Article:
Incidentally, what IS the thing with packaging tape, I thought it was just my daughter who was begging for it (it comes in florescent colors now, you know). Your daughter’s door looks pretty good though, I have to say it. πŸ˜‰


  2. I’m swimming in the same pool right now -I think I’m in the shallow end right now – I’m sure the DEEP end is coming any day! Although the other day my daughter made me a card, that I’m keeping for future fighting –that said I Love You I Love You over and over on the front, and some sweet words inside–those few precious moments are what really make it all worth while.
    BTW–my daughter has pink, blue, zebra, green, and a polk-a-dot tape piled on a shelf right now–she has no bedroom door or I’m sure it would look a lot like She Who Should Not Be Named’s =^D


  3. I dread the day my daughter turns into a tween!
    You made me laugh and cry at the same time with this post. The ending just tugged at a heartstring, I couldn’t help it… I love how you love her more than life itself.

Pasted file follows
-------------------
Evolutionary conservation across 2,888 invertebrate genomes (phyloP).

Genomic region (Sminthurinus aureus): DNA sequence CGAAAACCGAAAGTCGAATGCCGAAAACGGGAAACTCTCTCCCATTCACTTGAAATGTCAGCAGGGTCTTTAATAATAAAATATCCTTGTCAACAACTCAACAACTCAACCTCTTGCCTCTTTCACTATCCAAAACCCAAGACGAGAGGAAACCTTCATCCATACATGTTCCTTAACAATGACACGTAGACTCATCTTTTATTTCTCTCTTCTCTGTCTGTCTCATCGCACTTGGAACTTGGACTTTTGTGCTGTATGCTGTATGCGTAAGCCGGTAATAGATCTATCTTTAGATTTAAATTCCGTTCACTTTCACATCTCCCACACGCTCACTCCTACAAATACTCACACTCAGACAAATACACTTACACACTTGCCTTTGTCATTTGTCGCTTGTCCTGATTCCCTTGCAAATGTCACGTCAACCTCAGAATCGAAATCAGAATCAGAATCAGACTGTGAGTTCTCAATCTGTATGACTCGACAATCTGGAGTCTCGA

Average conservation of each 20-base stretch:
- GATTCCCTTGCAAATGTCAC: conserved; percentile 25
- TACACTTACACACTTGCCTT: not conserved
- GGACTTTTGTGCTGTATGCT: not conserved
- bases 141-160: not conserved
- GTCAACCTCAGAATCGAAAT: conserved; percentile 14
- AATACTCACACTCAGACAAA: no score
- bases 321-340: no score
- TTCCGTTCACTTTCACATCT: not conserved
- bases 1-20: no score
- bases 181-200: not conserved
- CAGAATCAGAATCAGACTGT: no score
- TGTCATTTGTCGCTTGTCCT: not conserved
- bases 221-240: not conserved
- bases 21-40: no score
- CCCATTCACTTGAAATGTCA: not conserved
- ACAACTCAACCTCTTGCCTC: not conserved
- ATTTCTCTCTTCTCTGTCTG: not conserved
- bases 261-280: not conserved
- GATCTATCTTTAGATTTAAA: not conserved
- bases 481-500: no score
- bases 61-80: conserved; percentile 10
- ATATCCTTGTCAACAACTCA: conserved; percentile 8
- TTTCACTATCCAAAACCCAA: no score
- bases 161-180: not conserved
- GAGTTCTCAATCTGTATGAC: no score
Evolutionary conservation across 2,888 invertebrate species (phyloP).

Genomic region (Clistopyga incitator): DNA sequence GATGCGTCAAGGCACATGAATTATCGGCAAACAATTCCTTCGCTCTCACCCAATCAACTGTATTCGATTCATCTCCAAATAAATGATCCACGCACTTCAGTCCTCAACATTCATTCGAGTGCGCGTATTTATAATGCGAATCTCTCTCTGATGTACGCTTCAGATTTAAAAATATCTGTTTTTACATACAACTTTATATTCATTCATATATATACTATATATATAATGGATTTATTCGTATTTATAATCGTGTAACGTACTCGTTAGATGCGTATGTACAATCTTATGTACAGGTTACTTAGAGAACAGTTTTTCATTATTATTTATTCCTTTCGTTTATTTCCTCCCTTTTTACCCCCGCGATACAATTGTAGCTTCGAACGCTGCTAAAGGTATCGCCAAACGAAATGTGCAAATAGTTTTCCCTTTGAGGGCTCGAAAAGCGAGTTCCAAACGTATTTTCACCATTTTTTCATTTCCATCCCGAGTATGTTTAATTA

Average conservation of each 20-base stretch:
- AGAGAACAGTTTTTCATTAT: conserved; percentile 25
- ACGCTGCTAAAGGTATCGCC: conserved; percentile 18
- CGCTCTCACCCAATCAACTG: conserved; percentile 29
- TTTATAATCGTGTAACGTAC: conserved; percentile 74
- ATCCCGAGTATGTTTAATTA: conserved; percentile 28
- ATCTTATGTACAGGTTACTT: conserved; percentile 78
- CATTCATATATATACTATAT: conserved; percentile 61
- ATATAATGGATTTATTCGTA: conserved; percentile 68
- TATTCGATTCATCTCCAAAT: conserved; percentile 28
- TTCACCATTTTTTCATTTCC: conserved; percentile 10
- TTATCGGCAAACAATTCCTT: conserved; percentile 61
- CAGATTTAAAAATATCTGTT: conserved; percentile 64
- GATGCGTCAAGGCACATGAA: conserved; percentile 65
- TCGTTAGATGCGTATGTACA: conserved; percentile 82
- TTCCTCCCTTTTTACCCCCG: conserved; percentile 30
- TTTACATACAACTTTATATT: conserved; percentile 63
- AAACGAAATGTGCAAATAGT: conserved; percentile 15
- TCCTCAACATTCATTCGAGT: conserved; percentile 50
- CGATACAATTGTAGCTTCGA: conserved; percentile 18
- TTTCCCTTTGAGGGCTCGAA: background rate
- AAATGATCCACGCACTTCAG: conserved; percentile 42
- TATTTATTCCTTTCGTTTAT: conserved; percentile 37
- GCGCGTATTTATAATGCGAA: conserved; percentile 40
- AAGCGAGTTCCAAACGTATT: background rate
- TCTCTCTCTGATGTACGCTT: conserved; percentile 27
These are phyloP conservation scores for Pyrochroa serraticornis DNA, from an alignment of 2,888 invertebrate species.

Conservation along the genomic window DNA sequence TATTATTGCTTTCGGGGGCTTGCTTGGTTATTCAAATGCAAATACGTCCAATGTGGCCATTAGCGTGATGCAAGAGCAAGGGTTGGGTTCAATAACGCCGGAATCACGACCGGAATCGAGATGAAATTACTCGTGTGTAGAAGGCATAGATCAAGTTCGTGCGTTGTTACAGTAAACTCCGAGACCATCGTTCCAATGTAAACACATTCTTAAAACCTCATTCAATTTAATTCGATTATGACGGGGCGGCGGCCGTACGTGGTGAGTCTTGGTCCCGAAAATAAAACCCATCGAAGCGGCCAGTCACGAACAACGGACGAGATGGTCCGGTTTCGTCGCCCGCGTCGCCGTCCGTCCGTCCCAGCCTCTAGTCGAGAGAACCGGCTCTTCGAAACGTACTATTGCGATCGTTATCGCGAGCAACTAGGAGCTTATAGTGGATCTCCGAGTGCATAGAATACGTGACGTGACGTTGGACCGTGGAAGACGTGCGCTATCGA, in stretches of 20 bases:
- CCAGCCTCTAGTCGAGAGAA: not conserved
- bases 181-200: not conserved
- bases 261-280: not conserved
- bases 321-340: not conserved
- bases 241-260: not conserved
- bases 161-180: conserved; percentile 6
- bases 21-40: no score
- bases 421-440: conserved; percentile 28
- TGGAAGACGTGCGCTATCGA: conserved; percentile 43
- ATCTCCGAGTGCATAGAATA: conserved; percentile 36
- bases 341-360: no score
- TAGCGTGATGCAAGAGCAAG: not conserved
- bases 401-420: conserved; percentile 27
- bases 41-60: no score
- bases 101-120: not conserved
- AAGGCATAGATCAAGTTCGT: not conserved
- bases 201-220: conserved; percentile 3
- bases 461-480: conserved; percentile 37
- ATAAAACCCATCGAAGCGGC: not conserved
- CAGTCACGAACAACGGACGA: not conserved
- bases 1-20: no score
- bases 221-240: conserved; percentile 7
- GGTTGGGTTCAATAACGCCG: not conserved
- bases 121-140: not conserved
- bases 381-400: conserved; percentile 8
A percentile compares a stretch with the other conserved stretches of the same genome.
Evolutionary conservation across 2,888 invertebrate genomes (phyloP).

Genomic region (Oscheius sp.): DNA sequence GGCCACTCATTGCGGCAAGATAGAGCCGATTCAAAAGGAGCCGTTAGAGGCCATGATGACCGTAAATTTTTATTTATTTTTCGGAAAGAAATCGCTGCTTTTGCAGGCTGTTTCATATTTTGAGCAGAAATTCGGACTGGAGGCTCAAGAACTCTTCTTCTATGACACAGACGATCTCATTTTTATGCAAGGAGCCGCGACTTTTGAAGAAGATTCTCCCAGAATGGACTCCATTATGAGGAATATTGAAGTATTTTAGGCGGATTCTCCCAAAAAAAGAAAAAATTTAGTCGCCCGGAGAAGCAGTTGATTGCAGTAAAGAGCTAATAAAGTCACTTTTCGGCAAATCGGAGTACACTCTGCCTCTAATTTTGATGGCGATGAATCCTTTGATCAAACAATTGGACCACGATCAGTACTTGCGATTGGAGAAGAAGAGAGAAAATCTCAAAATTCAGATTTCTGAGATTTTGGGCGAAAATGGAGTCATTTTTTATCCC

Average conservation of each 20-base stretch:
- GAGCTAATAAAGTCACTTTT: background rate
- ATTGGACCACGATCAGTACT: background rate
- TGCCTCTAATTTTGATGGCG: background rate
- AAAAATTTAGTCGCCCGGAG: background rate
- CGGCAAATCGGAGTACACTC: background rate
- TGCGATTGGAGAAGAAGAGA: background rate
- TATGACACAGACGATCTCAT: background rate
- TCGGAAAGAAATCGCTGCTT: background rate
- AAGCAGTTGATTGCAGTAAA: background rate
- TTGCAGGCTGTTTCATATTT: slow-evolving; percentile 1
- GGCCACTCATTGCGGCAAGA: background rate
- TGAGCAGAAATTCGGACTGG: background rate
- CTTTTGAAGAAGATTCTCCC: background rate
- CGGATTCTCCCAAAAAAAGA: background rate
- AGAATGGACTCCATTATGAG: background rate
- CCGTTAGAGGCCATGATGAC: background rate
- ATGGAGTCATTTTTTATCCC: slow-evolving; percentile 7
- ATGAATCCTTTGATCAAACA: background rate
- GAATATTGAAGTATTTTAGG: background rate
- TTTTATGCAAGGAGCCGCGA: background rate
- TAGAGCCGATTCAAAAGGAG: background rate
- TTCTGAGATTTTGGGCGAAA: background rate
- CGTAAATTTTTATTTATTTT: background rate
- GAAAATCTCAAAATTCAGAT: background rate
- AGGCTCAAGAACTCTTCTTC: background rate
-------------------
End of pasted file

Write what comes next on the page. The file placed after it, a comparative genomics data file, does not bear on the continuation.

4. Don’t worry mama! I have two teenage boys, and a 12 year old daughter. I will tell you that my teen boys (now 17 and 14), have disappointed me, and have broken my heart many times. My 17 year old being the oldest has hurt me the most, mainly because before him, I didn’t know what the teen years would be like. Through our conflicts, I have always finished our arguments by reminding them that I love them. My 17 year old always tells me that even though he gets annoyed with me, he always feels like laughing by the way I end our moments of conflict. There have been so many times where I tell him, “You’re grounded, now go to your room and stay there until I tell you to come out!!!”, then as he turns around and stomps up the steps I always yell (in an angry voice of course, so as to not loose the feeling of the moment) “Oh, and by the way…I still love you!”. I still do that all the time and they laugh about it. I really think that it helps diffuse the argument by letting them know you are angry and mean business, but still you love them. My 17 year old has matured so much since those first initial teenage bumps, and we’re now back on the path to trust. Things will get better! πŸ™‚